A View from the Bridge
By Bill Taylor, Chief Executive, West Lancashire District Council and Chair of Management Practices and eGovernment Panel of the Society of Local Authority Chief Executives
Reproduced by permission of eGov Monitor Weekly http://www.egovmonitor.com/newsletter/signup.asp
The Chief Executive’s national organisation, SOLACE, has helped push the e-Agenda right to the very top of the organisation. As our former President, James Hehir, put it – “the e-Agenda is too important to be left to the ‘propeller heads’ in the IT department, rather it’s a corporate issue which has major managerial implications”.
In short, my take on this is that from a technical perspective the e-Agenda is virtually irrelevant, what I am interested in is the ‘b’-Agenda – that is ‘b’ standing for business. When you look at organisations which have driven up quality and driven down cost, you will invariably find that they have harnessed technology to good effect. So when SOLACE argues for putting the e-Agenda at the heart of what we do, it is not technology for technology’s sake, rather it is to see business improvements. SOLACE takes the view that effective eGovernment will deliver benefits in the widest possible sense, including service delivery and cultural change in organisations and communities. Just as important is the issue of driving down costs. This latter issue is vital as we live in an era of rising public expectations where customers, quite understandably, expect more and more. We expect improvements in the classroom and in our health services and we are growing to expect 24/7 access in terms of contacting our local Council. To meet with these rising expectations, we need to ensure that the e-Agenda delivers savings which can be pushed back down the line and made available to priority services.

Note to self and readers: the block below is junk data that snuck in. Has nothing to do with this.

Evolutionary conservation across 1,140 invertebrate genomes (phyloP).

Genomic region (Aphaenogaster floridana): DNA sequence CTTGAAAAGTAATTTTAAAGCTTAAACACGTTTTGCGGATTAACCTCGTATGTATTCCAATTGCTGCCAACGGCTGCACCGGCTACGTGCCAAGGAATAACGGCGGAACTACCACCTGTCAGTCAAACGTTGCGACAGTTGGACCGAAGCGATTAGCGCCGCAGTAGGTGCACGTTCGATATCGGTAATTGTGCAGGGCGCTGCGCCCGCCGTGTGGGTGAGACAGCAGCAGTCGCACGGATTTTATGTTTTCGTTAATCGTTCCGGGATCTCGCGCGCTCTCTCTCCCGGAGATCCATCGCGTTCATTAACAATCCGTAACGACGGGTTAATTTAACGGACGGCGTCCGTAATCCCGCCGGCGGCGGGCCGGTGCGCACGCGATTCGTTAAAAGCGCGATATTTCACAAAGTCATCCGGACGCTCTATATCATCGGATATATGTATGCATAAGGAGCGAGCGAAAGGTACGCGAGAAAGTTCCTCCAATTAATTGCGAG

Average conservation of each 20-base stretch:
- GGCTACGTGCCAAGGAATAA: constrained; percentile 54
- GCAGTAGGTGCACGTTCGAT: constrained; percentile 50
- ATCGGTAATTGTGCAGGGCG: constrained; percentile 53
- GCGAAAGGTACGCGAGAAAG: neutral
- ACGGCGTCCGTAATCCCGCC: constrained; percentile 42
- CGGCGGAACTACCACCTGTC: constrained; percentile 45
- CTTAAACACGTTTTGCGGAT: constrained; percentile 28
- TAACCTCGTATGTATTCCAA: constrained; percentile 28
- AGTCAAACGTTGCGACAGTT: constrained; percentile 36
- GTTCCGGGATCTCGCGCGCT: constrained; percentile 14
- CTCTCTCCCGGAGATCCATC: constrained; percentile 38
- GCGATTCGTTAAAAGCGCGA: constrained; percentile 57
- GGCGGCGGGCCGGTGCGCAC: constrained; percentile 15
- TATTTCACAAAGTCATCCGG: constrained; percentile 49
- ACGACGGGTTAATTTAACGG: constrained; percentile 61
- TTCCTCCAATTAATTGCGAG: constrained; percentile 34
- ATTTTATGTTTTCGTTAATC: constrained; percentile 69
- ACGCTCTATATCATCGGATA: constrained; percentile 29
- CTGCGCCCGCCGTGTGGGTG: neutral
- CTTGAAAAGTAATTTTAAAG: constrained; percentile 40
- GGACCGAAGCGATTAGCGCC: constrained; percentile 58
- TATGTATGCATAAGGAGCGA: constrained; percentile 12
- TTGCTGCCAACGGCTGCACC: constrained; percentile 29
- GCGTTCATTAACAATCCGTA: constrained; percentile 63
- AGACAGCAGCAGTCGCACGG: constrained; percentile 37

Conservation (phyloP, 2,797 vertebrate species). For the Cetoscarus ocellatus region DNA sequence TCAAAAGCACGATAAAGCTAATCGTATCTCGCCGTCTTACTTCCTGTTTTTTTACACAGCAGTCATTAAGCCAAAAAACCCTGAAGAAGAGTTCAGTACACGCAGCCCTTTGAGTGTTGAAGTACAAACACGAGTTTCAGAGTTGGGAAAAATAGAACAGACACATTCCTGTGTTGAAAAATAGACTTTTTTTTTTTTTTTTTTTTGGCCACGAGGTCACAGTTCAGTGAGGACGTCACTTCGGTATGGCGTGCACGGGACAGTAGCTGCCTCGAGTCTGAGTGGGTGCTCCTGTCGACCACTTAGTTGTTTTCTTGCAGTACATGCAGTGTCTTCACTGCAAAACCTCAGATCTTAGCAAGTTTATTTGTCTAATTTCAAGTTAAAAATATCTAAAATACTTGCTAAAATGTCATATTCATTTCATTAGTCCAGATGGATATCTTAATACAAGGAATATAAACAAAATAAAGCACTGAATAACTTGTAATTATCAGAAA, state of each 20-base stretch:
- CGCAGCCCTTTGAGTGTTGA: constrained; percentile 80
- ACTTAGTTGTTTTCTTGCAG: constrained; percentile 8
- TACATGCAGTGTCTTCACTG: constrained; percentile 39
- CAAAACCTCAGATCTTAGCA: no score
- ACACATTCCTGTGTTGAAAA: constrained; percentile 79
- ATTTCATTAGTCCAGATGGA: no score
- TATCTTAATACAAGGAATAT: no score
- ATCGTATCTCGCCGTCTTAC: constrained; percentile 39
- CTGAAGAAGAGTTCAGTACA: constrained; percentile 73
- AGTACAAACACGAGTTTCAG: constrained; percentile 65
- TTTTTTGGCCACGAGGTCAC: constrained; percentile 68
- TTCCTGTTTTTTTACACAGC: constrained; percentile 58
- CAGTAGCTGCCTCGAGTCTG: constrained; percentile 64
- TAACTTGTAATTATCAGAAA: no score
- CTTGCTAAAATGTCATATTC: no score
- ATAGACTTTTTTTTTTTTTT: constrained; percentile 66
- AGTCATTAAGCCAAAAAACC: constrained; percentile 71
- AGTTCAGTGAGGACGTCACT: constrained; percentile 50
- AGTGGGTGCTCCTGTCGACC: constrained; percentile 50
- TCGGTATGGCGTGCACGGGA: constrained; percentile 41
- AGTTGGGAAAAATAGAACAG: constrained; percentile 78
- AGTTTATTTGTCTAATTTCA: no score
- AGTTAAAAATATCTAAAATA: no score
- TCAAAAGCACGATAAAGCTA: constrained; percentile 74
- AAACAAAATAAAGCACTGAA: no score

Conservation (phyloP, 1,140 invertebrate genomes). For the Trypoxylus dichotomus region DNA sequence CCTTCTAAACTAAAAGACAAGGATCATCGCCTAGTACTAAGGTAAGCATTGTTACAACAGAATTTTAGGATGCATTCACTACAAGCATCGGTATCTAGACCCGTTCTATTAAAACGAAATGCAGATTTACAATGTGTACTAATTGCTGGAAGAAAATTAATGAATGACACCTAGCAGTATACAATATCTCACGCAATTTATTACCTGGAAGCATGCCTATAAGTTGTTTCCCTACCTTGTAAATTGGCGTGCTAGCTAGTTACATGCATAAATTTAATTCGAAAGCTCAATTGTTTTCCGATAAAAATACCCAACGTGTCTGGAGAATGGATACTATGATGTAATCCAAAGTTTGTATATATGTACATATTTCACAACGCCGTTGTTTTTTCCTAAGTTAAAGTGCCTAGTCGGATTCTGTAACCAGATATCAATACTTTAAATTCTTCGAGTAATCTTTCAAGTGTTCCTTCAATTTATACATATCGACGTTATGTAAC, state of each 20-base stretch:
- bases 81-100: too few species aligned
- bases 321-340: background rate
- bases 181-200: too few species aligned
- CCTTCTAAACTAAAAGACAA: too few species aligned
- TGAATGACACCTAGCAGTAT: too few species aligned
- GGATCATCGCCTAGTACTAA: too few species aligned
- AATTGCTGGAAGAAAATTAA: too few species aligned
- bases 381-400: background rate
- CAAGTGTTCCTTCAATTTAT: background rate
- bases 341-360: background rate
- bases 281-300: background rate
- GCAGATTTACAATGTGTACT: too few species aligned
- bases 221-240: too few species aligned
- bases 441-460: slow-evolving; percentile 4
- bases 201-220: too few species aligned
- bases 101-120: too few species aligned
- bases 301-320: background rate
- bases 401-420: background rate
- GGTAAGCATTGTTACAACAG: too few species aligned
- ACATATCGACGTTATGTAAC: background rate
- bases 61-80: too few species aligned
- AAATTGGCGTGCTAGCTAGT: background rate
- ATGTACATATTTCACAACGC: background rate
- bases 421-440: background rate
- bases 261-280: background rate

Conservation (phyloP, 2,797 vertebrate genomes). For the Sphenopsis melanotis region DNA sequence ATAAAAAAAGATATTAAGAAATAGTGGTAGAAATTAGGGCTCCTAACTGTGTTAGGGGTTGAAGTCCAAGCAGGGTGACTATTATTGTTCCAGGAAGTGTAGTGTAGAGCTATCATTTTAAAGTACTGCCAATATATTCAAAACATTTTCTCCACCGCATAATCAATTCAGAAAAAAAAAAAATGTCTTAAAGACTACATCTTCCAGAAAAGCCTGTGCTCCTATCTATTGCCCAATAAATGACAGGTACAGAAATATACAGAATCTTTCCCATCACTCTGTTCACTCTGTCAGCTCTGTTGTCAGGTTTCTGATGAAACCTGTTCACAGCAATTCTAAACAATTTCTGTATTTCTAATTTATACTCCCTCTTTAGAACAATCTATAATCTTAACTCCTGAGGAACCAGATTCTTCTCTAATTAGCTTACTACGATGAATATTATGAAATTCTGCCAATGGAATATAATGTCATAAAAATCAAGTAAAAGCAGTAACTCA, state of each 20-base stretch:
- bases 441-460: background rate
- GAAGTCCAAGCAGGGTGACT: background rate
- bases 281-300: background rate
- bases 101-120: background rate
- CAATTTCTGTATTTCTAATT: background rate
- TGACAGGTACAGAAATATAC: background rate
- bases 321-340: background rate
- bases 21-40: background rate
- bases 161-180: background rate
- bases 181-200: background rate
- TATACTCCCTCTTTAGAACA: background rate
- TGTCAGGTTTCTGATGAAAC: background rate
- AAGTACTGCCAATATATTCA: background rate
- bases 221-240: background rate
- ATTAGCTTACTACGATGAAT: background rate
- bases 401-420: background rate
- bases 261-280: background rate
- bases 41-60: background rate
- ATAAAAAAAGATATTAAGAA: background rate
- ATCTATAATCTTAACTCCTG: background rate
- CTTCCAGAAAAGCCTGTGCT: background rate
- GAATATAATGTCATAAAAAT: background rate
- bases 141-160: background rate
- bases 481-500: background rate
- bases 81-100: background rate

It is important to stress that investment in eGovernment goes hand-in-hand with the re-engineering of our services, i.e., our business processes. For example, what is the point in creating a bright, shiny, new Contact Centre, available on a 24/7 basis, if the services supporting it are slow, inefficient and out-of-date? This is another reason why the e-Agenda needs to be at the heart of managerial improvements. There is a need to ensure the e-Agenda is placed within a corporate managerial framework and that this is reflected in the work of SOLACE. It is no coincidence that eGovernment activities at a national level take place within the Management Practices & eGovernment Panel. The Panel seeks to encourage best practice between local authorities, with a high emphasis in encouraging Councils to build partnerships with each other, with other public agencies and in particular, with the private sector. There are a number of real success stories in local government, for example, Bracknell Forest DC, Blackburn with Darwen BC, Liverpool City Council and East Riding of Yorkshire, are amongst those which come to mind. Councils like these show just what can be achieved when technology and managerial competence are harnessed side by side. Importantly, these examples also have a strong private sector partnership flavour to them.
Finally, this article is entitled “A View from the Bridge” – but we must not forget that the real work is carried out by those in the engine room. We need to recognise that it’s people and not systems who deliver services and really make a difference. It’s vital, therefore, that the culture of the organisation is developed in such a way that staff see technology as a valuable tool to assist them in providing services to the community.
Ó KAM Ltd 2002